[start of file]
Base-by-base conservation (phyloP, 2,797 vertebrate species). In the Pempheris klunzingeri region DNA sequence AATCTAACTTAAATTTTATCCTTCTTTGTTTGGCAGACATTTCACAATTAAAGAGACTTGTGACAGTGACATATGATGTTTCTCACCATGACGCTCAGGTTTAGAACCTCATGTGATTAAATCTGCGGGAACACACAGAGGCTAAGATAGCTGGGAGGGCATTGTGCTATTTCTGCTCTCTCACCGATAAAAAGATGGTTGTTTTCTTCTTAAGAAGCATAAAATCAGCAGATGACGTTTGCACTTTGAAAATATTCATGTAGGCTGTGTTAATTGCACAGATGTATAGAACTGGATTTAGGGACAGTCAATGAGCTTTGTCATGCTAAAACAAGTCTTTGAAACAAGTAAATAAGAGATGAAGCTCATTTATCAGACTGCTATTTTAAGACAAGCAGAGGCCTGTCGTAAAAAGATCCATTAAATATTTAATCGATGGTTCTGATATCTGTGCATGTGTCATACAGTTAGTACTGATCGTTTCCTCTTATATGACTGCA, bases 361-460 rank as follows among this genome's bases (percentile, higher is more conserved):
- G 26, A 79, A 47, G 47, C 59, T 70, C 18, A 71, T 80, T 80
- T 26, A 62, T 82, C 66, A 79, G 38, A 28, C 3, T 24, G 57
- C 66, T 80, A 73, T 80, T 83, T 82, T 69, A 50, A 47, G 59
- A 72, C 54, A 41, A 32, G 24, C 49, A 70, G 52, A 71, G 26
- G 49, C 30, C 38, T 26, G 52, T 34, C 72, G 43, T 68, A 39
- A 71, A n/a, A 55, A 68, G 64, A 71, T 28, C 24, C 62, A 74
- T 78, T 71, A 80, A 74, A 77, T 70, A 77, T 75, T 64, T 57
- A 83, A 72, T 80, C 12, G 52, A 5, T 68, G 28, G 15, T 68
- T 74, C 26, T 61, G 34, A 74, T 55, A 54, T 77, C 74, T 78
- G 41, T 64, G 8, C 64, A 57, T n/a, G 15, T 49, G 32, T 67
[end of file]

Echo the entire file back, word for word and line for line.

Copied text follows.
Base-by-base conservation (phyloP, 2,797 vertebrate species). In the Pempheris klunzingeri region DNA sequence AATCTAACTTAAATTTTATCCTTCTTTGTTTGGCAGACATTTCACAATTAAAGAGACTTGTGACAGTGACATATGATGTTTCTCACCATGACGCTCAGGTTTAGAACCTCATGTGATTAAATCTGCGGGAACACACAGAGGCTAAGATAGCTGGGAGGGCATTGTGCTATTTCTGCTCTCTCACCGATAAAAAGATGGTTGTTTTCTTCTTAAGAAGCATAAAATCAGCAGATGACGTTTGCACTTTGAAAATATTCATGTAGGCTGTGTTAATTGCACAGATGTATAGAACTGGATTTAGGGACAGTCAATGAGCTTTGTCATGCTAAAACAAGTCTTTGAAACAAGTAAATAAGAGATGAAGCTCATTTATCAGACTGCTATTTTAAGACAAGCAGAGGCCTGTCGTAAAAAGATCCATTAAATATTTAATCGATGGTTCTGATATCTGTGCATGTGTCATACAGTTAGTACTGATCGTTTCCTCTTATATGACTGCA, bases 361-460 rank as follows among this genome's bases (percentile, higher is more conserved):
- G 26, A 79, A 47, G 47, C 59, T 70, C 18, A 71, T 80, T 80
- T 26, A 62, T 82, C 66, A 79, G 38, A 28, C 3, T 24, G 57
- C 66, T 80, A 73, T 80, T 83, T 82, T 69, A 50, A 47, G 59
- A 72, C 54, A 41, A 32, G 24, C 49, A 70, G 52, A 71, G 26
- G 49, C 30, C 38, T 26, G 52, T 34, C 72, G 43, T 68, A 39
- A 71, A n/a, A 55, A 68, G 64, A 71, T 28, C 24, C 62, A 74
- T 78, T 71, A 80, A 74, A 77, T 70, A 77, T 75, T 64, T 57
- A 83, A 72, T 80, C 12, G 52, A 5, T 68, G 28, G 15, T 68
- T 74, C 26, T 61, G 34, A 74, T 55, A 54, T 77, C 74, T 78
- G 41, T 64, G 8, C 64, A 57, T n/a, G 15, T 49, G 32, T 67